When looking at the energy/electricity situation of developing countries around the world it is always helpful to have in mind a reference point for a better understanding, analysis and judgement of the respective challenges in the case at hand. The country situation Germany should help to provide this critical positioning.
This article first briefly discusses the present energy situation in Germany in general terms, before adressing in more detail the electricity sector and recent political endeavours that link climate protection and long-term sustainable energy supply.
Primary energy consumption
Primary energy denotes the state of energy before any conversion or transformation process towards a more valuable energy form has taken place (e. g. solar energy, wind energy, fossil fuels, hydro power, nuclear fuels, biomass etc.). Primary energy consumption relates to the entire amount of primary energy used by an economy in a certain time period (usually a year).
In Germany, primary energy consumption in 2009 amounted to 13398 PJ (= 3720 TWh). (As a yard stick: this is about 2-3 times the value of countries like Saudi-Arabia, Mexico, South Africa, Nigeria or Thailand; or about half the amount of primary energy consumption of the entire African continent.) Although there has been a sharp decline in petroleum product consumption since 1995 (-14,4%), it still remains the most important primary energy carrier representing about a third of total primary energy consumption. Similarily, coal consumption has been decreasing during the last 10-15 years, but remains an important primary energy carrier. A substitution process in the direction of an increasing gas consumption has accompanied the decrease in consumption of the beforementioned energy sources.
Germany is a net importer of primary energy with an increase of imports from 57% in 1990 to 70% in 2008. This situation underlines the high degree of energy dependence the German state faces. The rising import quotas can largely be attributed to a rising demand of gas and substitution processes of German coal through coal from international markets.
The following diagram offers an overview of the share of different energy carriers in primary energy consumption:
The following energy flow diagram offers insight into the shares of different sectors in total primary energy consumption in 2009. Very prominently, it visualizes the high degree of dependence on energy imports (~70%). Furthermore, it shows that approximately 25% of primary energy consumption are lost in conversion processes. Out of the 13398 PJ of primary energy consumption only 8714 PJ are available for final energy consumption. Final energy consumption is quite evenly distributed among the three sectors industry, transport and households. Only trade and services represent a minor share.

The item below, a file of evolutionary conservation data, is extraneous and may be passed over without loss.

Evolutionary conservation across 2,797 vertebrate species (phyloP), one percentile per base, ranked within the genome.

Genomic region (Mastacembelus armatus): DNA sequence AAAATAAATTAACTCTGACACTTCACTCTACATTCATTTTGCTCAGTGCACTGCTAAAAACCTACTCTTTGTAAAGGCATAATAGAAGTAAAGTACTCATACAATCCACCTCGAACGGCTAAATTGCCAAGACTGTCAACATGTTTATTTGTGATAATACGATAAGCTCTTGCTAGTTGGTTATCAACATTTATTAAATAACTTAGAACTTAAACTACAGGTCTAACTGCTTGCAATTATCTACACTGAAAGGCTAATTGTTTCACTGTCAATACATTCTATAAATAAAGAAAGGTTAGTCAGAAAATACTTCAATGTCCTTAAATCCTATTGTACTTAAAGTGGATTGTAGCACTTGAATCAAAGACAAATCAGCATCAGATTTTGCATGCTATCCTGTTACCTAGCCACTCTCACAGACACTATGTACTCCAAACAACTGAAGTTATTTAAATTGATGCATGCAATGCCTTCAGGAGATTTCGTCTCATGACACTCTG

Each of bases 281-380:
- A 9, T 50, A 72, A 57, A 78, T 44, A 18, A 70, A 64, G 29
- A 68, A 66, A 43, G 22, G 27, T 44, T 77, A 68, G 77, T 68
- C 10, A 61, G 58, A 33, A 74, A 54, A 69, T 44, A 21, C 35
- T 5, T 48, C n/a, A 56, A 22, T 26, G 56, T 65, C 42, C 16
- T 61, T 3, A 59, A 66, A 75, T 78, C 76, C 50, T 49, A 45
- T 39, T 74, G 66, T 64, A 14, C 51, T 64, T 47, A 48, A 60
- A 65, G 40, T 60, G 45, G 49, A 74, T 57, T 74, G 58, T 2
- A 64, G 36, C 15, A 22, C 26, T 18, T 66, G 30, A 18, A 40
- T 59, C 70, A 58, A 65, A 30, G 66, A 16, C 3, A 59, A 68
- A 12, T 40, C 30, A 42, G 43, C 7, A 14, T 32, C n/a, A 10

Needless to say, in comparison to developing and even emerging countries the German electricity sector is very proficient and works reliably. Power outage rates rank among the lowest in the world. Power outages affecting German customers totaled only 23 minutes on average in 2004. Therefore, Germany has the most secure power supply system in Europe.
Currently, the installed capacity of German power plants lies in the range of 143,3 GW electrical power. This means if capacity factors were assumed to be 100% (i. e. all power plants are in use throughout the whole year) the maximum amount of electricity generation would be 1255.3 TWh/year (143,3 GW x 8760h). Clearly, this is unrealistic due to high variable costs of power plants that are specifically designed to serve intermediate and peak loads only. Additionally, power plants depending on renewable energies like wind or solar radiation cannot decide when to generate.
In reality, German electricity generation amounted to 597 billions kWh (= 597 TWh) in 2009 which lies in the range of emerging countries like Brazil or India. This shows that the true value of the aggregated average capacity factor lies around 50%. Whereas nuclear, lignite and hydro power plants virtually run all the time to supply the base load, other electricity plants (such as coal and gas) only serve intermediate load. Peak load is mainly provided for by pumped-storage power plants and oil-fired power plants. To produce the abovementioned amount of electricity, fuels with an energy content of 5227 PJ were used in German power plants (~39% of primary energy consumption).
Electricity generation in Germany is still based to a very large extent on coal. The generation mix in 2009 consisted of 28% from nuclear power plants, 26% from lignite, 18% from coal, 11% from gas and about 16% from renewable energies. The following diagram provides a brief overview of the situation. It should be noted that the share of renewable energies in electricity generation is considerably greater than in primary energy consumption. This can largely be attributed to the incentives created by the German Renewable Energy Law of 2000.
Policy framework, laws, regulations
General information concerning energy and environmental policy: